Nor has the lettering on the side been re-done yet, resulting in an unintended statement for those fluent in English.
Photo: Clint Hough
Given the (literally) explosive civil unrest in this country, if Morelia's city fathers understood this message, they'd fix it pronto.
Pollo Felíz is the ultimate restaurant franchise in Mexico, a sign that our adopted country is moving inexorably into the First World. That logo, with a mouth-watering feathered chicken giving us the thumbs-up, is as familiar here as the golden arches up north.
Our outlet is a huge store. I bet it seats 500. It's run with unusual attention to procedures and detail. Very Un-Mexican. Here, the troops fall in for their morning briefing.
Pollo Felíz sells pollo asado—grilled chicken. Happy grilled chicken.
This young man is cooking about 300 orders on an industrial gas grill. He's using a custom-designed tool to manipulate the chicken; he's wearing his logo-bearing shirt and hat. He has spiffy black boots to keep liquids off his feet and he's wearing a mask to prevent either exhaling of germs onto people's food or inhaling of greasy smoke into his lungs or both.
Are you sure we're not in LA?
The grill hood contains a fire-control system. Huge extractors whisk smoke out to a chimney on the roof. The resulting savory cloud drifts across San Miguel de Allende, bringing hungry patrons on the run.
The cooking philosophy is the same as in the hamburger chains up North: cook the hell out of it in the hopes that no customer gets sick. So Pollo Felíz chicken tends to be a little dry. Chicken jerky, actually. Even so, it tastes surprisingly good.
Jean picks up four half-chicken orders, five bucks each.
A smiling señorita gives Jean her change.
What a concept: Uniformly prepared product quickly and courteously served in a clean facility at low cost. No wonder Mexicans flock to Pollo Felíz.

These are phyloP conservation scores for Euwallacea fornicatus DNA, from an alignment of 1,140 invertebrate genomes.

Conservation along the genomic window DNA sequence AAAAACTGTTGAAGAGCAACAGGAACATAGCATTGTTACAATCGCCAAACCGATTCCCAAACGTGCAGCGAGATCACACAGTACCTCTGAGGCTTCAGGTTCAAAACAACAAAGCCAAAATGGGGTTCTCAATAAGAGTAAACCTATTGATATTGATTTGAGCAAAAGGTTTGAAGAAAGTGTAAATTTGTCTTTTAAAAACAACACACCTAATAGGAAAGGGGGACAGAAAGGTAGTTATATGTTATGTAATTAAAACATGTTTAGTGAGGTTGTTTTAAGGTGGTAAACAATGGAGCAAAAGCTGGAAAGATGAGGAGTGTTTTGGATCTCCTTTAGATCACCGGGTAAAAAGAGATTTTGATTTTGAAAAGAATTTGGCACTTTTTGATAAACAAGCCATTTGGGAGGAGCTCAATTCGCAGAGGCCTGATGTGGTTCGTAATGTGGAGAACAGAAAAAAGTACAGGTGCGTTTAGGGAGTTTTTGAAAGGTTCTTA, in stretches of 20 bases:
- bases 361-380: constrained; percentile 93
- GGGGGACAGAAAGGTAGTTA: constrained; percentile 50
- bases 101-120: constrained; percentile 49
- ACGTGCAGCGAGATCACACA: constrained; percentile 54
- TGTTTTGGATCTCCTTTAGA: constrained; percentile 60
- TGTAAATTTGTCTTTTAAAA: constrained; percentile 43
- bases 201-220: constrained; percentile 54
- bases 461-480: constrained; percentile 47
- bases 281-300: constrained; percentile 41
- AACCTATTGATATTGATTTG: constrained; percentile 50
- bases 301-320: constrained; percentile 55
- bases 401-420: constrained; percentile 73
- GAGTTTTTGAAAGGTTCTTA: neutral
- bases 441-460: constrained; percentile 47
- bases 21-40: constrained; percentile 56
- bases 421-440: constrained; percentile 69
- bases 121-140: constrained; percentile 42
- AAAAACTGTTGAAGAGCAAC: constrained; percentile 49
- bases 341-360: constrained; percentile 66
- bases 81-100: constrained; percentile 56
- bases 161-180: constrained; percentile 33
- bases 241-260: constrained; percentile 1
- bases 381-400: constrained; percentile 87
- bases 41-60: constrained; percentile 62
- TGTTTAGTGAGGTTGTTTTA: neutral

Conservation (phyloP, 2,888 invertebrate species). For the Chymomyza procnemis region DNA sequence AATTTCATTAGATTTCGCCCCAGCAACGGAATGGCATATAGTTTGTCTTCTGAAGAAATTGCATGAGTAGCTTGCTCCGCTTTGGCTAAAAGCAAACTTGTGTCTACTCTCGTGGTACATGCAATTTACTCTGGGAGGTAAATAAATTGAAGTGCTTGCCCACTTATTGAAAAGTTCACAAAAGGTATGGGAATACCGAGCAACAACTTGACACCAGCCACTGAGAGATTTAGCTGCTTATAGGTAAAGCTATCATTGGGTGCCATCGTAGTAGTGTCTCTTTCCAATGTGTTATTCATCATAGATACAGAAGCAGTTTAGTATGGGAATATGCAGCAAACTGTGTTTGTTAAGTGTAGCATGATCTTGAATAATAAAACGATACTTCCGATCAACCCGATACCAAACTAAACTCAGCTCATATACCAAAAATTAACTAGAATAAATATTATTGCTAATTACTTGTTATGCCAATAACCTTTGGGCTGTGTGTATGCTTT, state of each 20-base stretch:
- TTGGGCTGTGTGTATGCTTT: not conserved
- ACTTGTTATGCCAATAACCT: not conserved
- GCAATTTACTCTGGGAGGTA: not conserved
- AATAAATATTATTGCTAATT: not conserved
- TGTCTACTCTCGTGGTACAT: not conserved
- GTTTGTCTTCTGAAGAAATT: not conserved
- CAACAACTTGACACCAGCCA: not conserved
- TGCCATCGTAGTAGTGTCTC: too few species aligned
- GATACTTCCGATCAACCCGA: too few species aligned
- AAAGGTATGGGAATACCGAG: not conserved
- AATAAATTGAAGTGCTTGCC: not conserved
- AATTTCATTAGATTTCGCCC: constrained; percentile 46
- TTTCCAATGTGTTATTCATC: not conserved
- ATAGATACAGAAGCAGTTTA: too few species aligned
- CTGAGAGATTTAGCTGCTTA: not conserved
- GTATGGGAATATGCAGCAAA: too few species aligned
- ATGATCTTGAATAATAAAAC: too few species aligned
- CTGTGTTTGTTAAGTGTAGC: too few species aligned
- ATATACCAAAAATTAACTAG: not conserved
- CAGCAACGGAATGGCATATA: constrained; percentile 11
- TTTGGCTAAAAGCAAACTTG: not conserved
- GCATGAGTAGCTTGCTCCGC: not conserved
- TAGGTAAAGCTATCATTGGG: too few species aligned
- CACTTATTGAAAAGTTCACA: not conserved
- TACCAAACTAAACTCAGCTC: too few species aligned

But you don't get something for nothing. As the franchises take over, they displace the mom-and-pop restaurants that make each dining experience different.
Knowledgeable Sanmiguelenses don't buy their pollo asada at Pollo Felíz. They go down to the ratty-looking outdoor grill near the bus station, where chickens are cooked not over gas by some teenager, but over charcoal by the proprietor, who has been grilling there for years, turning out juicy, perfectly-grilled meals every time.
Ruined arches I find particularly intriguing because they show disintegration suspended. The arc of stone reaches out, but to where? And for how much longer before erosion wins and collapse becomes complete?
This crumbling wall is part of the stonework that housed the mill after which El Charco del Ingenio was named.
For me, part of the charm of this arch is because no one has tried to restore, or to even preserve it. It is what it is. Authentic.
One problem with ruins, though, is they're often not where you want them. Maybe you want to create a faux hacienda out in the Golden Corridor, on the highway to Delores Hidalgo. What could give a more immediate sense of antiquity than a broken arch?
Their artful appearance makes them popular. You see them all over Mexico, wherever someone wants to evoke the image of a simpler age: of courtly haciendados giving employment to campesinos, of brown-robed sacerdotes uplifting heathen Indian hearts.
I guess they look nice, sort of like a federal-style façade pasted onto the front of a McMansion in a Boston suburb.